By: Shahed Amanullah
On the final day of DNC, we witnessed powerful speeches and tributes just before Chelsea Clinton introduced her mother, the first woman to be nominated by a major political party in U.S. history for President of the United States, Hillary Clinton. There was basketball star-turned-statesman Kareem Abdul-Jabbar, who laid full claim to Thomas Jefferson’s legacy defending freedom of religion; a recording of an oft-repeated stump speech by Hillary recounting the death of Captain Humayun Khan, one of fourteen American Muslims who sacrificed his life so that his fellow soldiers could escape harm; and last but not least, the father of Captain Khan, Khizr Khan figuratively knocking out the bully Donald Trump with a Constitution-laden blow, representing so many American Muslims who endured having sand kicked in our faces for too long.
Three tributes by and for American Muslims held during prime time directly before the most important speech of the night was not an accident. Make no mistake – this is exactly the way Secretary Clinton wanted it. It is part of a continuing narrative that I witnessed personally working in Secretary Clinton’s bureau at the State Department for two years. She has always made it a priority to include those who have been on the margins, including American Muslims, even when the cameras weren’t rolling. And she brought in countless talented American Muslims – including myself – to serve alongside others to help make this country better.
Politics is not a clean and easy game – anyone wanting to stay completely pure best leave it be. And if you idolize politicians and expect perfection from them, you’re not doing politics right. But if you are pure of vision, you are exactly the type of person who needs to stay in the fight. We need to stop playing the short game – basing our support on temporal stands on issues and hoping politicians do the right thing – and start playing the long game – supporting those politicians who include marginalized communities as equal partners in governance, where they will continue making a difference for their whole career. We need to move beyond advocacy to empowerment. We need to stop asking things of people who serve and insist instead to be the ones who do the serving.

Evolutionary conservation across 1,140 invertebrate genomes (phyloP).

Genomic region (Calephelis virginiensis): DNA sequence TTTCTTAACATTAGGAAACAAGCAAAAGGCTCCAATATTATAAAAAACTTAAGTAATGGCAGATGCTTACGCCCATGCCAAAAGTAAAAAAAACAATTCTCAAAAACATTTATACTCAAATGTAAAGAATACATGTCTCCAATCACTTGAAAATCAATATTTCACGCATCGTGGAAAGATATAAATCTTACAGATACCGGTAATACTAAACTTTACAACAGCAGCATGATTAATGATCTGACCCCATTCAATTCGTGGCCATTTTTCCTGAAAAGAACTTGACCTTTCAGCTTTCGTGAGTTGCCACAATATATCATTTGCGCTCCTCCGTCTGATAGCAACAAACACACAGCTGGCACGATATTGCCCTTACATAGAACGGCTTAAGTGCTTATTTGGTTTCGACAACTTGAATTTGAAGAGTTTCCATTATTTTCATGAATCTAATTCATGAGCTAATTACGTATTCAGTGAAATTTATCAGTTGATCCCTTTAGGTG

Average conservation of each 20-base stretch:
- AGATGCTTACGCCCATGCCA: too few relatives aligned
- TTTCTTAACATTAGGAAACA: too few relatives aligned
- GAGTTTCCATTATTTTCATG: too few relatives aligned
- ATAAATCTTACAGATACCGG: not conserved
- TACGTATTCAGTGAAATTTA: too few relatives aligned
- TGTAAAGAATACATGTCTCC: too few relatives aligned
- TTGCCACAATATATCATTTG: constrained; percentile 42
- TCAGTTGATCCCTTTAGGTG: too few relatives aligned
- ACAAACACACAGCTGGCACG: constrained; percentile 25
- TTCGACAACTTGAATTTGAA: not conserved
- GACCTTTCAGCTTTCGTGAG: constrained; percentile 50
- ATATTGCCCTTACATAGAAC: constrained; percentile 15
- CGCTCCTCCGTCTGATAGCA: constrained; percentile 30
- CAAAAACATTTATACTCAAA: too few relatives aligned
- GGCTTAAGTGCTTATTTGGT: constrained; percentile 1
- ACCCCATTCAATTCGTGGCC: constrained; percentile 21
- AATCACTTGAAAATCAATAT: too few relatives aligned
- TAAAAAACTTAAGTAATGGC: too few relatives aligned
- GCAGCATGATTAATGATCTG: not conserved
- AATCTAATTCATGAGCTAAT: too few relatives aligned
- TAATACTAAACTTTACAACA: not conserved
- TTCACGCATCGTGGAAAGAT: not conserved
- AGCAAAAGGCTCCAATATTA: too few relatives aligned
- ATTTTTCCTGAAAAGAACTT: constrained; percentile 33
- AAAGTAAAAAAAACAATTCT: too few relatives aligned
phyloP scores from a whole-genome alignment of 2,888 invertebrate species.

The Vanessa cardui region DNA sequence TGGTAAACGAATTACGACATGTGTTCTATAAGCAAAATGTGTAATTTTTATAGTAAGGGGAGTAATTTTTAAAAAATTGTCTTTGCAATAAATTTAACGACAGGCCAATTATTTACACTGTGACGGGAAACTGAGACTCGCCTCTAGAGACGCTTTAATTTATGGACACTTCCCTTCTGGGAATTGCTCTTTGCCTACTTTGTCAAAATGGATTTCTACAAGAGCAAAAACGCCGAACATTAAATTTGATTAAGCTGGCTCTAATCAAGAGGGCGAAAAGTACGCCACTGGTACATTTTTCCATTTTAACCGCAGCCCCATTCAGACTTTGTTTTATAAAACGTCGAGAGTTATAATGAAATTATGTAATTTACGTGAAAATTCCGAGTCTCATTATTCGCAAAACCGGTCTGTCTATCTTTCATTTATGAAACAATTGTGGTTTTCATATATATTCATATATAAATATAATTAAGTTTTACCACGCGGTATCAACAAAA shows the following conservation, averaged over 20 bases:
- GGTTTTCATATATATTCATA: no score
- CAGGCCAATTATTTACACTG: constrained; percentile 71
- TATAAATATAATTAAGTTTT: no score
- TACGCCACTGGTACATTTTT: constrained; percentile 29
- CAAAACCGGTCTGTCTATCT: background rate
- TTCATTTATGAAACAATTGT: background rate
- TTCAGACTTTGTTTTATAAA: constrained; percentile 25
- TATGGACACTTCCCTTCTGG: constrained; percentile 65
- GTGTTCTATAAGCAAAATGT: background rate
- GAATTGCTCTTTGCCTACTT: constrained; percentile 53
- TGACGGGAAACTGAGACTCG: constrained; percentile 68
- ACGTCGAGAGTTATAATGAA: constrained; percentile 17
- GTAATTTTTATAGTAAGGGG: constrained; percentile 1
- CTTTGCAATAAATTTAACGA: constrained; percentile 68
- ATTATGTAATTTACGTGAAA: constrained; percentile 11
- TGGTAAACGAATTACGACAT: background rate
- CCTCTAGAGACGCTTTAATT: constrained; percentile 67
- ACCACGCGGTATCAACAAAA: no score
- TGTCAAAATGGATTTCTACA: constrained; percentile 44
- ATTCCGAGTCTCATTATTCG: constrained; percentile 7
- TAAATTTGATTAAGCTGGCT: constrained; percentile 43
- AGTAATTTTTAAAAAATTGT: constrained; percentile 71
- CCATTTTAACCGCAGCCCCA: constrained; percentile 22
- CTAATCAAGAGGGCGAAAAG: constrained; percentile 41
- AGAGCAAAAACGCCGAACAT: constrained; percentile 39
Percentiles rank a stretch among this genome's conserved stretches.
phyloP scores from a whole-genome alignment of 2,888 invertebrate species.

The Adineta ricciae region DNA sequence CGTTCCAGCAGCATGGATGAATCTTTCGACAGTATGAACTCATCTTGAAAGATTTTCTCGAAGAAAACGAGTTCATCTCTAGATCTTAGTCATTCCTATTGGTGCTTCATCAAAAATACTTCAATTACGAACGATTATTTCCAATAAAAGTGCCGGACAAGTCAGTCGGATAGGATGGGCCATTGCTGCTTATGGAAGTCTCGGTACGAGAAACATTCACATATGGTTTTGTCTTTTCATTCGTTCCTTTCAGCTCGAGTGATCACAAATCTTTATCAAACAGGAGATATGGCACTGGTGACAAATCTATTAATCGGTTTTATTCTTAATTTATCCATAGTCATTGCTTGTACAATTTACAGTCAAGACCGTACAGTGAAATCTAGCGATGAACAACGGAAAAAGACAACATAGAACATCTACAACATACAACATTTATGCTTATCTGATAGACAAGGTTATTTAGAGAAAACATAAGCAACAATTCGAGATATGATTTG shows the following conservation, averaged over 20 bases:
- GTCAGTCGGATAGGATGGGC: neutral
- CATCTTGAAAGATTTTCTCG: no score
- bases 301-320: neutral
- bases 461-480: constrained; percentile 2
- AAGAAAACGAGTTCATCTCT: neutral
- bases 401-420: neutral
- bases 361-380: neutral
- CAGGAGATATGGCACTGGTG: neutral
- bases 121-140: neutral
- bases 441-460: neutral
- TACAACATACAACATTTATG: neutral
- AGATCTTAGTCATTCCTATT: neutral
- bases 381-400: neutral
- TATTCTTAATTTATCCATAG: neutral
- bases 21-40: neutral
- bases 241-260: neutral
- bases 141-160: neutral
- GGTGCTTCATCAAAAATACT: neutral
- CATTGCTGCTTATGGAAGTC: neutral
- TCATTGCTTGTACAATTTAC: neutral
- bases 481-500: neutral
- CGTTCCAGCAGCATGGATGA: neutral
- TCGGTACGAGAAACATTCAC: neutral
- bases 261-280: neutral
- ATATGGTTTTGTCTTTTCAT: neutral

No American politician, save possibly President Obama, has brought more talented Muslims into public service than Hillary Clinton. Starting with her trip to Beijing in 1995, where she sought out and included American Muslim women as part of her delegation, to her loyal reliance on Huma Abedin, a proud American Muslim woman who carries her position with dignity and grace despite numerous attacks, to the dozens of American Muslims she recruited and hired at the State Department during her last tenure, Hillary Clinton has never seen American Muslims as an afterthought, but a valuable resource from the very beginning of her political career.
Hillary Clinton has spent 20 years proving to us that American Muslims, among others, are a part of her political family. So while it is easy to try to get people to vote for her because she is not Donald Trump, I respectfully ask my fellow American Muslims to consider voting for her because she has proven she will do the one thing that truly matters – bringing American Muslims into public service to use our multiple talents to serve our neighbors and our country.
#ImWithHer in November and I hope you will be too.
Shahed Amanullah is co-founder of Affinis Labs, creator of the Zabihah halal restaurant guide, and former Senior Advisor for Technology at the US State Department, where he served under Secretaries Clinton and Kerry.